Monday, September 06, 2021

What is Belief? Call for Abstract Submissions

Editors: Eric Schwitzgebel (Department of Philosophy, University of California, Riverside); Jonathan Jong (Centre for Trust, Peace and Social Relations, Coventry University)

We are inviting abstract submissions for a volume of collected essays on the question "What is belief?". Each essay will propose a definition and theory of belief, setting out criteria for what constitutes belief. Candidate criteria might include, for example, causal history, functional or inferential role, representational structure, correctness conditions, availability to consciousness, responsiveness to evidence, situational stability, or resistance to volitional change.

Each essay should also at least briefly address the following questions:

(1.) How does belief differ from other related mental states (e.g., acceptance, imagination, assumption, judgment, credence, faith, or guessing)?

(2.) How does the proposed theory handle "edge cases" or controversial cases (e.g., delusions, religious credences, implicit biases, self-deception, know-how, awareness of swiftly forgotten perceptual details)?

Although not required, some preference will be given to those that also address:

(3.) What empirical support, if any, is there for the proposed theory of belief? What empirical tests or predictions might provide further support?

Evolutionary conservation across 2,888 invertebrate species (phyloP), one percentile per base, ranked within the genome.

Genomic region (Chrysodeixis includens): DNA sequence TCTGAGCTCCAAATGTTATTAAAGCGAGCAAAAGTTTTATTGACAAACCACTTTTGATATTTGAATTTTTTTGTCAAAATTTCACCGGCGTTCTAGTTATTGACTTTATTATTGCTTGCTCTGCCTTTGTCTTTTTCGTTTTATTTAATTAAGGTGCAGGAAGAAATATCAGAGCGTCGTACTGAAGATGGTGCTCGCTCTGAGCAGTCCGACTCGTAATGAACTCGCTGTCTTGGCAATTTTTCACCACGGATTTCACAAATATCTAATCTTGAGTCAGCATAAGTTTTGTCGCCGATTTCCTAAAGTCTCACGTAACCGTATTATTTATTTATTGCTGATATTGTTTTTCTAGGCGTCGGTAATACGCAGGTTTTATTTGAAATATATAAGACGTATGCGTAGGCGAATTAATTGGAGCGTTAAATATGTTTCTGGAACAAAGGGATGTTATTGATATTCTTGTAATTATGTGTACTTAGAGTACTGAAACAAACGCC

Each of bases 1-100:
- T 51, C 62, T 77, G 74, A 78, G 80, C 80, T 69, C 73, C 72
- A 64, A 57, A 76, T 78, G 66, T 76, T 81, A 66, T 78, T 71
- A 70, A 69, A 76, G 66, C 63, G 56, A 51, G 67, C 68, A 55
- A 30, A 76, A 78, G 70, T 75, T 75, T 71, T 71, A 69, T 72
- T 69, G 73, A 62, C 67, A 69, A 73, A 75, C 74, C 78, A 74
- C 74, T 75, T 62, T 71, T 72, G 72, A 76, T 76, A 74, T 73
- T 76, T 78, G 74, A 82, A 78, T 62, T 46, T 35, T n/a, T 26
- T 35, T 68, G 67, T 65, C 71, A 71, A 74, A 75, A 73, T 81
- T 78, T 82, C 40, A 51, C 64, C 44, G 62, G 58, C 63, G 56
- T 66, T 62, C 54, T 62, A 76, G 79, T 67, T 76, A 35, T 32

(4.) What practical implications follow from accepting the proposed theory of belief as opposed to competitor theories?

The deadline for abstracts (< 1,000 words) is December 1, 2021.

Applicants selected to contribute to the volume will be awarded £2,000 (essay length 6,000-10,000 words) by February 1, 2023. The essay will then undergo a peer review process prior to publication.  Funded by the Templeton Foundation.

For more information and to submit abstracts, email eschwitz at domain ucr dot edu.

[image modified from source]


  1. At my age can I recommend an Glenda Satne...
    ...swipe-rt click-go to,

    That at the heart of belief is the question of ones own existence... be or to be lieve(dear)...

    Isn't Impericalnesses most definitive actual meaning, one-self first...
    ...then from this intentionality others could be recognized as their-selves...

  2. Sounds fun professor! The thing that bugs me about a modern collection of academic notions on “belief” however, is that the field of psychology has no generally accepted model from which to support such notions. Ideally we’d begin with an experimentally successful model of our nature and then design various associated terms around that premise. What are the chances that someone could develop a generally effective conception of “belief” without an effective but wider model of our nature to base it upon?

    Though I suspect it won’t be appropriate for this volume of collected essays, I plan to get you an abstract for a reasonably comprehensive account of our nature which details “belief” on that basis.

  3. ...psychologists and philosophers could allow awareness to stand for meta-physics today...

    That aware, inner, outer living are 'independent formations of reality'...

    Then we could all face any kind of tension the universe puts in front of us...

  4. Thanks for the comments, folks! And yes, Phil E, an abstract from you would be welcome!